Similarly, the task of acquiring backlinks, which are inbound links from other websites to yours, parallels the 'Travelling Salesman Problem', a renowned NP-hard problem. In this case, the objective is to find a route among different websites that offer the highest 'value' (in terms of traffic, reputation, etc.). However, no website should be repeated in this path, mimicking a salesman who must visit each city only once. This example represents a kind of optimisation problem, where the aim is to discover the best solution out of all potential solutions.

SEO and 'space complexity'

Another facet of complexity theory is 'space complexity', which relates to the memory an algorithm needs for execution.

Let's connect this to search engine spiders (also known as crawlers, robots or bots), which crawl and index billions of web pages. The challenge of managing this colossal amount of data is akin to space complexity problems: how to store and access this data in the most efficient way possible. This partly explains why, when a page is indexed, different components may be stored in different 'areas'. (The way to retrieve words most efficiently doesn't necessarily work as well for retrieving images, for example.)

Moreover, there are specific algorithms in search that might not provide the absolute best outcome but rather a 'good enough' one within a reasonable timeframe. These are heuristic methods often used to analyse user behaviour data and inform SEO strategies. This principle reflects a common approach in dealing with NP-hard problems: where finding the absolute best solution is computationally too exhaustive, a 'good enough' solution is acceptable.

How complexity theory helps us understand SEO’s challenges

In summary, complexity theory provides a lens to understand the inherent challenges within SEO, shaping how practitioners approach their work. As we've seen, tasks like keyword optimisation or backlinking are computationally complex – mirroring various problems studied within complexity theory.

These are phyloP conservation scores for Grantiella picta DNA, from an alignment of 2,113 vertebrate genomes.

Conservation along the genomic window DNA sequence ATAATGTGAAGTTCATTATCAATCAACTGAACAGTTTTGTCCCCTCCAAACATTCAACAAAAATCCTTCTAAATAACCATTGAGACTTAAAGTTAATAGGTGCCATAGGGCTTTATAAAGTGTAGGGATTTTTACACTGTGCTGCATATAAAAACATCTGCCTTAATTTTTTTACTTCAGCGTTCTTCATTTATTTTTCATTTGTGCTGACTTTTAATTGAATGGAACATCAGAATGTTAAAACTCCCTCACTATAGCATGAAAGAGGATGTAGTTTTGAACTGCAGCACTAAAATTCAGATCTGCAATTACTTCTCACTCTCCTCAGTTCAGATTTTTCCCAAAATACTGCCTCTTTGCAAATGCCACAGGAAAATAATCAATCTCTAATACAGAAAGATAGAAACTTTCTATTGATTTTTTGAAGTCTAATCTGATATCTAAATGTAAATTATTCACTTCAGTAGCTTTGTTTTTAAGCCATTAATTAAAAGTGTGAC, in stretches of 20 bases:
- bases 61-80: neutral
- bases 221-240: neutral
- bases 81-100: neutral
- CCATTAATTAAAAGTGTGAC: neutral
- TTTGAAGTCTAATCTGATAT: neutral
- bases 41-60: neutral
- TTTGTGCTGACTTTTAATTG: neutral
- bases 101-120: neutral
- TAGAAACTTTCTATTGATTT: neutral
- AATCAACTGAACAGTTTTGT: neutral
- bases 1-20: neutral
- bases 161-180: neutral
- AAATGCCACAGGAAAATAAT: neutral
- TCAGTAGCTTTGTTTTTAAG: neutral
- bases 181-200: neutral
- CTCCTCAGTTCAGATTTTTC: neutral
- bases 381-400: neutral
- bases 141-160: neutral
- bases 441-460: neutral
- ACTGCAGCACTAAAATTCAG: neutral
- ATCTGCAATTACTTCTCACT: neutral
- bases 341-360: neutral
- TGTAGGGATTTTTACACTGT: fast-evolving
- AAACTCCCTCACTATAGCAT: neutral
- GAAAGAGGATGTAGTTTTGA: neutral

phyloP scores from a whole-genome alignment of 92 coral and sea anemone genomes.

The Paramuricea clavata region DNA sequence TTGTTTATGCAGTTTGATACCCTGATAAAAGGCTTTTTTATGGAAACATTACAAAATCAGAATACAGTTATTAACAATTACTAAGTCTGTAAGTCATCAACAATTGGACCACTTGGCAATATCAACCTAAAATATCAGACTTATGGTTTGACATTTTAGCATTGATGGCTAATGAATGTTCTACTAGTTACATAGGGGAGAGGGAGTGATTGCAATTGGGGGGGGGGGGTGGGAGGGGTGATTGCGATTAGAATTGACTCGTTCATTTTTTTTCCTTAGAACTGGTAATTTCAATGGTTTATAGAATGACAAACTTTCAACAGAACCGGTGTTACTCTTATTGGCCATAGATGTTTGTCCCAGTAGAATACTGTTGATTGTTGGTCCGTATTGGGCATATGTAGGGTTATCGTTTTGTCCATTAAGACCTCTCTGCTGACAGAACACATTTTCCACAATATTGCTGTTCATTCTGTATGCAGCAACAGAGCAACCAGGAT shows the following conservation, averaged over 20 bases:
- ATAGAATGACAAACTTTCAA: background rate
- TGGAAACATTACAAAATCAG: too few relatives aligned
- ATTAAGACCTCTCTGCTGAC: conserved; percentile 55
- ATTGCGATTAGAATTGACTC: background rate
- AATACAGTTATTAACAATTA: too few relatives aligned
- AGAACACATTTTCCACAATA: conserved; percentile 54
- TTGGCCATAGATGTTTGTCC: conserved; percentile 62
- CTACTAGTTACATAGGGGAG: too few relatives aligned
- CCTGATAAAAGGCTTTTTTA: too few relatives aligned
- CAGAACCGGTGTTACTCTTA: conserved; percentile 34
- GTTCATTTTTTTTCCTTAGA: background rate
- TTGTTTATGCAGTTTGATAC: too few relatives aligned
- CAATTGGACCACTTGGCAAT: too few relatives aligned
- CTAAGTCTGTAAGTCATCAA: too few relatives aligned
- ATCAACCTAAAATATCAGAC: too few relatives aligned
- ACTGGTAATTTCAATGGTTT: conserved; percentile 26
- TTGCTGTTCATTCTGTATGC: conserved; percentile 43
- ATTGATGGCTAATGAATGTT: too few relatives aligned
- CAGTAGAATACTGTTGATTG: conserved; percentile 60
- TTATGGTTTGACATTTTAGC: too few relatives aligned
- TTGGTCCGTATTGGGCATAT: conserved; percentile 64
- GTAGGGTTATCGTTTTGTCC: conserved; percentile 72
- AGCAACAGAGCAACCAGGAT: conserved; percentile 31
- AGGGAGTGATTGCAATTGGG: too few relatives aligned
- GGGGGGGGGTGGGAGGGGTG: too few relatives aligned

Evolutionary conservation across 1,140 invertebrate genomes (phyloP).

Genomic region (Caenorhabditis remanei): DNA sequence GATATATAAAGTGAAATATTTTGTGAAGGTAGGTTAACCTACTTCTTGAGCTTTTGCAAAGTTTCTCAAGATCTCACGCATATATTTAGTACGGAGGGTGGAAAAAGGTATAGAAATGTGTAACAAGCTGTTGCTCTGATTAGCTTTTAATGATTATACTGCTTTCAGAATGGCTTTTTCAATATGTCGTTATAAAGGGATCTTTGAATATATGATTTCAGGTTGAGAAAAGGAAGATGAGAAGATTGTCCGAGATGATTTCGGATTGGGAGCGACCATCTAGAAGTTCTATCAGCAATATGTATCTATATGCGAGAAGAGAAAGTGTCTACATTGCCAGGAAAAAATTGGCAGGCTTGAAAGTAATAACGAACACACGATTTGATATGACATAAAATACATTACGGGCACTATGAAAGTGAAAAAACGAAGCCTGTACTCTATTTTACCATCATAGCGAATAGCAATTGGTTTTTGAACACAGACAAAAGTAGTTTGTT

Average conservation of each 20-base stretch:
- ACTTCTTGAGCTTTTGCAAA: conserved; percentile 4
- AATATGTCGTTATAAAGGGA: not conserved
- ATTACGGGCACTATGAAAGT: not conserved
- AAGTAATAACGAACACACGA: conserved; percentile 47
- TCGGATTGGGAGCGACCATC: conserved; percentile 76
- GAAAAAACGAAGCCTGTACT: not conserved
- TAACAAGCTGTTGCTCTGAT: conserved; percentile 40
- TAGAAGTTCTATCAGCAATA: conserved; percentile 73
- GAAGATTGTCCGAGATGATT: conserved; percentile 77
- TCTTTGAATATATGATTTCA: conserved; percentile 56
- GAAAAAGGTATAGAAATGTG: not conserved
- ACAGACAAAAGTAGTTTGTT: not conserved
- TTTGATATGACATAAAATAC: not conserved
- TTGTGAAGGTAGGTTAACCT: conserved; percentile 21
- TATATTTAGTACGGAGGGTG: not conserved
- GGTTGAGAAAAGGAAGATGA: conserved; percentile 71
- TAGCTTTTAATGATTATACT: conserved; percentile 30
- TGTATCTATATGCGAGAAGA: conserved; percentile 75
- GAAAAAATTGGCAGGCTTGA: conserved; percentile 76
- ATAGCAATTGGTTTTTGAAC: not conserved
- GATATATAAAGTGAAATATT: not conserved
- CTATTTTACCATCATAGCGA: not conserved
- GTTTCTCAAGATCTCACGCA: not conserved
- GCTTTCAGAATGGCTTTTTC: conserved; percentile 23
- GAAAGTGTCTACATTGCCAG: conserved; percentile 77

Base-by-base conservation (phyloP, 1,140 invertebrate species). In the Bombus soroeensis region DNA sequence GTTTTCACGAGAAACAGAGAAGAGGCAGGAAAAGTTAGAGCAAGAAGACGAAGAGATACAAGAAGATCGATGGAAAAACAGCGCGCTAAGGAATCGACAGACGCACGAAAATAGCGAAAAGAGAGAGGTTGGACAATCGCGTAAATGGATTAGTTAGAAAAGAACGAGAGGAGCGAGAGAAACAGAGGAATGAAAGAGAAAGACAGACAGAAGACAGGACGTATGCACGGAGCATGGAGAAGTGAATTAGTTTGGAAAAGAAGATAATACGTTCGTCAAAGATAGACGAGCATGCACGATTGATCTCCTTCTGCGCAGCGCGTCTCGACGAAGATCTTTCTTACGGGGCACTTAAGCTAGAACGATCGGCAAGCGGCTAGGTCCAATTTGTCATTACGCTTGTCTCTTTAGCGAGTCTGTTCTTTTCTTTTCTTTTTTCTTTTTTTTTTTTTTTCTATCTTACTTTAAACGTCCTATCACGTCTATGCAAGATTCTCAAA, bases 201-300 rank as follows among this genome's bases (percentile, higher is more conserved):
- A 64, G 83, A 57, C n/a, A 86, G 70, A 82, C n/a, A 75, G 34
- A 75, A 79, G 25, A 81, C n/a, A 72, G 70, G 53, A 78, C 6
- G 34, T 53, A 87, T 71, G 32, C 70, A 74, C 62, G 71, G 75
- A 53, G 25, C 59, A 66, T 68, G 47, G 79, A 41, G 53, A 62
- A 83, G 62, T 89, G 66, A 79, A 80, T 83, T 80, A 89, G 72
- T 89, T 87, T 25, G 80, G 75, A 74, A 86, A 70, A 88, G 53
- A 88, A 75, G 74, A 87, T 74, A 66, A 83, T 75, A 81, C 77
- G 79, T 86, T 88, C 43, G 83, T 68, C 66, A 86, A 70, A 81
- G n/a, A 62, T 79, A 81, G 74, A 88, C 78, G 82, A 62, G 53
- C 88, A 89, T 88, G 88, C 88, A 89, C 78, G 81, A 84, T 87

As SEO continues to evolve, grasping the fundamentals of complexity theory will become increasingly crucial, guiding us in the development of more efficient and effective solutions.

Similar to energy transfer and interference – where dropping a rock in a pond creates ripples, but dropping a second rock exponentially increases the number of ripples as energy intersects and reflects – SEO is highly complex. Today's SEO spans far beyond the work we were doing just ten years ago.

Fundamentally, we still need to manage the baseline: data, site structure, usability and more. Additionally, we must also account for consumer behaviour, mass reactions to online/offline stimuli and new vectors of influence (social media, wearables, voice inputs, etc).

But as we move forward, the work will only grow more complex – and it will require us to know not just about what is current today, but about what is evolving for the future. Theories like this one can help us get there.

Click here to read more about SEO tips for the age of generative AI search.